Integration of functions
This feature will enable a company to avoid duplicating tasks, as well as eliminate redundant processes and activities. Unsurprisingly, redundancy is common among organizations. For example, it is typical for an organization to have its IT department handle vendor compliance and cybersecurity, and have someone else manage business continuity planning. While these may look like tasks that are independent of each other, they are prone to significant overlap. Hence, a good VMS must be able to integrate its processes so that it can provide data that give insights into all of the company’s risk management tasks and activities. This will allow the division handling vendor risk, enterprise compliance, internal audit, security breach, and business continuity to have access to a centralized database, thereby minimizing duplication of tasks in the process. This feature can come in the form of automated workflows, analytics, configurable reports, and cross-functional sharing of information.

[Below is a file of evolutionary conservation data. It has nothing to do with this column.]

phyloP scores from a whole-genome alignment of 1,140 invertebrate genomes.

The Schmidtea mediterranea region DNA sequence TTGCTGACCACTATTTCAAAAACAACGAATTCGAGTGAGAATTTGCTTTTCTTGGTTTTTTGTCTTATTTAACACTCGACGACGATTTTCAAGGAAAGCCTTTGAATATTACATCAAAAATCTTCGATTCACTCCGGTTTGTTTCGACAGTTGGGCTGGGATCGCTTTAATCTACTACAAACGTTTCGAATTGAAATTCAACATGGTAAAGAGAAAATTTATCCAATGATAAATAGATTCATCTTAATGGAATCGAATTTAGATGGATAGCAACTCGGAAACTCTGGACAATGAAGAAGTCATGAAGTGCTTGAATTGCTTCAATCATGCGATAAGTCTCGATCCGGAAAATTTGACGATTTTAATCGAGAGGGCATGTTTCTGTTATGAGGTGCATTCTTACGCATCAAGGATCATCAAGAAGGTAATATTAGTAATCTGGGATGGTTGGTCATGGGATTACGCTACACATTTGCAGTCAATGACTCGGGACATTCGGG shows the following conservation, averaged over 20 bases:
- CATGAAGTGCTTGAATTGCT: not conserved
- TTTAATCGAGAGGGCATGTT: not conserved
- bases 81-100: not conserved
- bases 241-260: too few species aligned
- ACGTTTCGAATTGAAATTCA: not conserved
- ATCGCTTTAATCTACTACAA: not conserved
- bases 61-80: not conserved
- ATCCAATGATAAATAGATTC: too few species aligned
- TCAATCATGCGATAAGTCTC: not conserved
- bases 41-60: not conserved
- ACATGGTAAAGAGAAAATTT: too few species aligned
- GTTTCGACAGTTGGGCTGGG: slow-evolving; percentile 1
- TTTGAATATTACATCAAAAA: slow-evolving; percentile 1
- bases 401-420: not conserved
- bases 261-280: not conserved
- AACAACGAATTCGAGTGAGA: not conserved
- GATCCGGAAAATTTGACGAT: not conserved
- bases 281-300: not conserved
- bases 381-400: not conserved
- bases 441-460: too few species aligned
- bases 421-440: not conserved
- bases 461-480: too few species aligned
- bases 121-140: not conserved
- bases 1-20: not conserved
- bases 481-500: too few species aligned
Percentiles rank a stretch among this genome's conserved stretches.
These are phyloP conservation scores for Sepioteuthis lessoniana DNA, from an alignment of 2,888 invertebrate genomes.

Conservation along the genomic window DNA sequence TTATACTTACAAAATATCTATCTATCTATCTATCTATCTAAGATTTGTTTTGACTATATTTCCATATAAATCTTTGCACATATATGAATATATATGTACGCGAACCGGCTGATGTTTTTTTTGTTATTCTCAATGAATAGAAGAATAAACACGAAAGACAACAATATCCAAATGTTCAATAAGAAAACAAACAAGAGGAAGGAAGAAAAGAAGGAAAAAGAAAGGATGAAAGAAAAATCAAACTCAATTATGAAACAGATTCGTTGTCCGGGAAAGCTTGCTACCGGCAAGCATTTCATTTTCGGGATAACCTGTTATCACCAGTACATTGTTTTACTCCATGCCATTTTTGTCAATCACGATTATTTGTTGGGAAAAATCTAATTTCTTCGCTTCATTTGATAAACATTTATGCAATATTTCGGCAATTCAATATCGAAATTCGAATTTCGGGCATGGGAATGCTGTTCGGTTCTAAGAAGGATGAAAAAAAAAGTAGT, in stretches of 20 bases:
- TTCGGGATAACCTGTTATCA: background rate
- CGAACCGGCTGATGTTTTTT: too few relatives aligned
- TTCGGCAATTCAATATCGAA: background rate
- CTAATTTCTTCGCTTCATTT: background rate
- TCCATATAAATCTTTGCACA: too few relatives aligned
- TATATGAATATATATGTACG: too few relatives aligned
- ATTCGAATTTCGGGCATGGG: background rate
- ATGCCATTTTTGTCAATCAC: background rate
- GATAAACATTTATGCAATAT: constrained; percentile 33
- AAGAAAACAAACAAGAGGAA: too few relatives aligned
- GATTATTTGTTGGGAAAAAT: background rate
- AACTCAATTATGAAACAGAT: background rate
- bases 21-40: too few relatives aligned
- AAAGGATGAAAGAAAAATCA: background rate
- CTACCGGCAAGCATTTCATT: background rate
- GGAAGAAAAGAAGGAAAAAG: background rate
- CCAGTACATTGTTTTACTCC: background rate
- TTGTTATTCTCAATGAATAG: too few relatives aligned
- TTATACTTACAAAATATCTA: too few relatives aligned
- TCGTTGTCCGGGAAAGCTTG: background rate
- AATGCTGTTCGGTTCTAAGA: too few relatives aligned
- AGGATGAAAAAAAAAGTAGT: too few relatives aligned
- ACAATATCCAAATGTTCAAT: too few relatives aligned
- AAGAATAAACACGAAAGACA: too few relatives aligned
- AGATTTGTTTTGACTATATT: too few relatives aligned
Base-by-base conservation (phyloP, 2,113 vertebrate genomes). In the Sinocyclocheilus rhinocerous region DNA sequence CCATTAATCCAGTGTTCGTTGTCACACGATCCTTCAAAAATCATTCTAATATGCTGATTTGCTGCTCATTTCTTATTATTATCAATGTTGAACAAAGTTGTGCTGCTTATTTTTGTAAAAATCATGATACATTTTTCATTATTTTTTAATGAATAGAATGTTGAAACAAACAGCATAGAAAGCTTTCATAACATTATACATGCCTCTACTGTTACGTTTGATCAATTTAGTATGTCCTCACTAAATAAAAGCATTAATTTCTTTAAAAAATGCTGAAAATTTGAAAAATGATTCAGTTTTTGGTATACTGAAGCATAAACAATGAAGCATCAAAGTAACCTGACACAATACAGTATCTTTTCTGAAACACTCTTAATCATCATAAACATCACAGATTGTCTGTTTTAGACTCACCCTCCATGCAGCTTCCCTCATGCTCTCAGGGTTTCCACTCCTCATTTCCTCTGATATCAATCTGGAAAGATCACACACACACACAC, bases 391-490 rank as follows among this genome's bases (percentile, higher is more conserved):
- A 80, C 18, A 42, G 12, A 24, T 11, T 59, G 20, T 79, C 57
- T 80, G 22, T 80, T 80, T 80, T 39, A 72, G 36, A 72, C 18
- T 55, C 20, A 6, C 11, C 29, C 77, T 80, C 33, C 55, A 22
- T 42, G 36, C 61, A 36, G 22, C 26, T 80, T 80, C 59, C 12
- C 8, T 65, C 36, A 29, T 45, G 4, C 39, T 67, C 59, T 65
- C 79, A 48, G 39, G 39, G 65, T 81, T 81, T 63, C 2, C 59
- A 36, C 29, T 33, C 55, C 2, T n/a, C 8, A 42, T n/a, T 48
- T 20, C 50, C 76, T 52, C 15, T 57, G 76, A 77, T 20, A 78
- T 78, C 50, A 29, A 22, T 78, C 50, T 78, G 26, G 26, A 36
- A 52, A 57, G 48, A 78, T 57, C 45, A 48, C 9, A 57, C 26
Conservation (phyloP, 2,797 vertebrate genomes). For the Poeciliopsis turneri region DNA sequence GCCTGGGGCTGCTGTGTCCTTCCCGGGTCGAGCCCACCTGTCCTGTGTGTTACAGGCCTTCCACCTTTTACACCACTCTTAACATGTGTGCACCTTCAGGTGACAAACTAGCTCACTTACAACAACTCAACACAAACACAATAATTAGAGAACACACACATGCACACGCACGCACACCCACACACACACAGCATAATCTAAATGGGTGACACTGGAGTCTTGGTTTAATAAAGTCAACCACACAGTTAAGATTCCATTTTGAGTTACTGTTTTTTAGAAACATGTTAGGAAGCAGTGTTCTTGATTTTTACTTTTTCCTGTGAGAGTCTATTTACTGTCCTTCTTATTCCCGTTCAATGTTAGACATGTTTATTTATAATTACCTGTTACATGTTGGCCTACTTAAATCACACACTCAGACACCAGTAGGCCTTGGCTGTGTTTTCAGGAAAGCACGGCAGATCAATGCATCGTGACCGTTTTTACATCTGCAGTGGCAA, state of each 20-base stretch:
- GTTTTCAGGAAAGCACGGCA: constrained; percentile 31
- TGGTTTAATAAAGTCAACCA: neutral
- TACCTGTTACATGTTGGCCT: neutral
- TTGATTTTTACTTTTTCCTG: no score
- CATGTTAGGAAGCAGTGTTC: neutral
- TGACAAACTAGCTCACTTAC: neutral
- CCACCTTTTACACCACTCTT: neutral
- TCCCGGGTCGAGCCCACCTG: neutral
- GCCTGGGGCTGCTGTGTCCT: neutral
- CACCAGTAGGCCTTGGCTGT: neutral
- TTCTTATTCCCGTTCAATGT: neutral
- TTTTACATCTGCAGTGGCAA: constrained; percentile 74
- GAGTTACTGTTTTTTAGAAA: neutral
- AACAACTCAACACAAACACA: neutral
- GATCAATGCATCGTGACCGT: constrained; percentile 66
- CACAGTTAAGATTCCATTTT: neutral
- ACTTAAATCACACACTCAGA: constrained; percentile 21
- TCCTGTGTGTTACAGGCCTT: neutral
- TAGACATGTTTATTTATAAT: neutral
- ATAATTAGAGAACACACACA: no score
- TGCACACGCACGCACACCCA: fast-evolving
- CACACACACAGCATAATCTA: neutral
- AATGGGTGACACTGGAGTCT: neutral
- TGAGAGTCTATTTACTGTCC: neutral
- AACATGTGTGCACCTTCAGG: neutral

Due diligence tools